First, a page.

The M4 was also the last of the M-series cameras that, up until the introduction of the radical Leica M5, were mostly hand-assembled using Leica’s legendary “adjust and fit,” in Germany. The M5 was the first M camera with a built-in light meter. It was also universally panned by consumers.

In a bid to save face, money, and the future of the company, Leica moved its manufacturing facilities to Canada, streamlined, simplified, and in some opinions, undermined the quality of Leica products during this period in the company’s storied history.

Building details: Leica M4 with Zeiss 21mm f/4.5 Biogon ZM (left), Zeiss 35mm f/2 Biogon ZM (right), Kodak Professional Portra 400

Cameras produced in Midland, Ontario, include the M4-2 and M4-P, which featured aluminum-and-zinc-alloy construction (no brass), more plastic internal parts, a simplified rangefinder system that was prone to flair compared to earlier models, and a few other cost-saving measures. Despite the jeers of Leica elitists, the M4-2 and M4-P are fine cameras that deliver the Leica experience for notably less expense than more desirable Leica M cameras. As for the Leica M5, just as the Ford Edsel has become a collectable among automotive enthusiasts, Leica’s M5 has also seen its value rise with the passage of time.

The original M4 was available with a chrome or black chrome finish, or the rarer and more desirable black enamel paint finish.

Leica M4 with Zeiss 21mm f/4.5 Biogon ZM (left), Zeiss 35mm f/2 Biogon ZM (right), Kodak Tri-X 400

Unlike the M4-2 and M4-P, which have zinc-alloy top and bottom plates, the M4 featured brass top and bottom plates that, with time (and ample rubbing), would begin to peek through the edges of the camera’s chromium or paint finish. Just as a good pair of jeans get that impossible-to-fake worn look over time, “brassing” is something that personalizes a camera to the owner—it’s a testament to its use.

Until the introduction of the Leica MP in 2004, the M4 was also the last M camera with an engraved script Leica logo on the top plate. The M4-2, M4-P, M6, and M7 had stamped logos, which were more cost effective than engraving, a practice that resumed with the introduction of the MP, which along with the Leica M-A (Typ 127), remains the only film camera manufactured by Leica.

Loading Film

Loading film into an M-series camera is a bit more involved than most 35mm film cameras. Rather than a hinged door that swings open with a twist of a latch, which is how most film cameras are designed, you first must remove the bottom the bottom plate of an M to load and unload film. (When you remove the base plate, you automatically reset the frame counter.) You then must lift the film pressure plate door and feed a few inches of leader film across the film track and tuck the end into the three-pronged take-up spool on the opposite side. After advancing the film far enough to ensure it’s loaded properly, you replace the bottom plate and advance to frame one.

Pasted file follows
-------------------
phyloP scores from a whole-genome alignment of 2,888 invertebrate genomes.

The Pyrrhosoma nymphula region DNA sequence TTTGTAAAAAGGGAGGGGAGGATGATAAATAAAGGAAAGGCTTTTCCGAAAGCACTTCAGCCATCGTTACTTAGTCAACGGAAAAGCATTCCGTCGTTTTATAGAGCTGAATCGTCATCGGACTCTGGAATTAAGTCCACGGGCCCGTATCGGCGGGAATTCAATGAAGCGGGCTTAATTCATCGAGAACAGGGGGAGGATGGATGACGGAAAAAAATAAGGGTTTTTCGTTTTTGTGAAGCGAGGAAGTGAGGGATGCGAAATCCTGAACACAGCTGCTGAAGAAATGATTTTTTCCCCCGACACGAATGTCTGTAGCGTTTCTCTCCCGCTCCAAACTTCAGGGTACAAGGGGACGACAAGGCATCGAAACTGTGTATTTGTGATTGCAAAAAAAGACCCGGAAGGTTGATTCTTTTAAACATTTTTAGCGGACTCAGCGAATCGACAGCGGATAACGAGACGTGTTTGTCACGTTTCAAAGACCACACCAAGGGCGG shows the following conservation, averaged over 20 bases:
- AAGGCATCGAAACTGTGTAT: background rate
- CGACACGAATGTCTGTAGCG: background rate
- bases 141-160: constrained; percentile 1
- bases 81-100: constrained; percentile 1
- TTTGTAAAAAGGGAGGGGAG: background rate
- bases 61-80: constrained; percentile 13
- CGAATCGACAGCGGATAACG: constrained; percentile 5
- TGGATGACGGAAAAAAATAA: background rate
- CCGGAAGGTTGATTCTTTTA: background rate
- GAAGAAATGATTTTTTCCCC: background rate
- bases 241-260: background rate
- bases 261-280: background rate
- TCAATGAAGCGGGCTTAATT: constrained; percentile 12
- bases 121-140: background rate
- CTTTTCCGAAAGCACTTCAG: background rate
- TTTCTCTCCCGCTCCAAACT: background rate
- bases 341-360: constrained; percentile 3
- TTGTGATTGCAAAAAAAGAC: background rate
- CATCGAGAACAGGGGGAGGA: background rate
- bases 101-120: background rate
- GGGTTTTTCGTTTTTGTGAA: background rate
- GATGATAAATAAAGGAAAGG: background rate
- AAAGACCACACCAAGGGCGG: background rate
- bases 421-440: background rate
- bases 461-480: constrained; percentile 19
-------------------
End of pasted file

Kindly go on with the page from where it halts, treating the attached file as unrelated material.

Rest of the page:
Loading film into a Leica M requires you to remove the bottom plate, lift the pressure-plate door, and hand-feed the film across the film plane and into the three-pronged take-up spool. It’s easier than it sounds.

Once loaded with film, it’s simply a matter of taking a light reading and opening one’s eyes to the world around us. The experience is totally analog in that you must make conscious decisions every step of the way. You must take a meter reading, set the aperture and shutter speed, focus, and compose the image before tripping the shutter. You then advance the film and repeat as desired.

Loading docks, Leica M4 with Zeiss 21mm f/4.5 Biogon ZM, Kodak Professional Portra 400

M cameras are sensual in that there is a very tactile look, feel, and sound to them. The film advance system is smooth and positive and, when you trigger the shutter, the “click” sound you hear is unlike the shutter sound of other camera types. Better yet, unlike digital cameras and smartphones, the sound you hear is the sound of a real shutter taking a picture. To focus the lens, you peer through the viewfinder and rotate the lens’s focus ring until the two split images overlap. It’s easy to get the hang of focusing rangefinder cameras, and they are far easier to focus when shooting under low lighting conditions compared to reflex viewing cameras.

Graffitied doorways, Zeiss 35mm f/2 Biogon ZM, Kodak Professional Portra 400

Production of the M4 ended briefly in 1972, but in a bid to counter the losses incurred by the ill-received M5, production of the M4 was soon resumed and continued until 1975, when a special 50th-Anniversay model was introduced, followed by the Canadian M4-2 (1977) and M4-P (1981). The M4-2 and M4-P were discontinued, in 1981, with the introduction of the Leica M6, which in addition to TTL metering, featured frame lines for 28mm, 35mm, 50mm, 75mm, 90mm, and 135mm lenses. These same frame lines were carried forward to the Leica M7 and Leica MP, the last of which remains the only Leica film camera currently in production.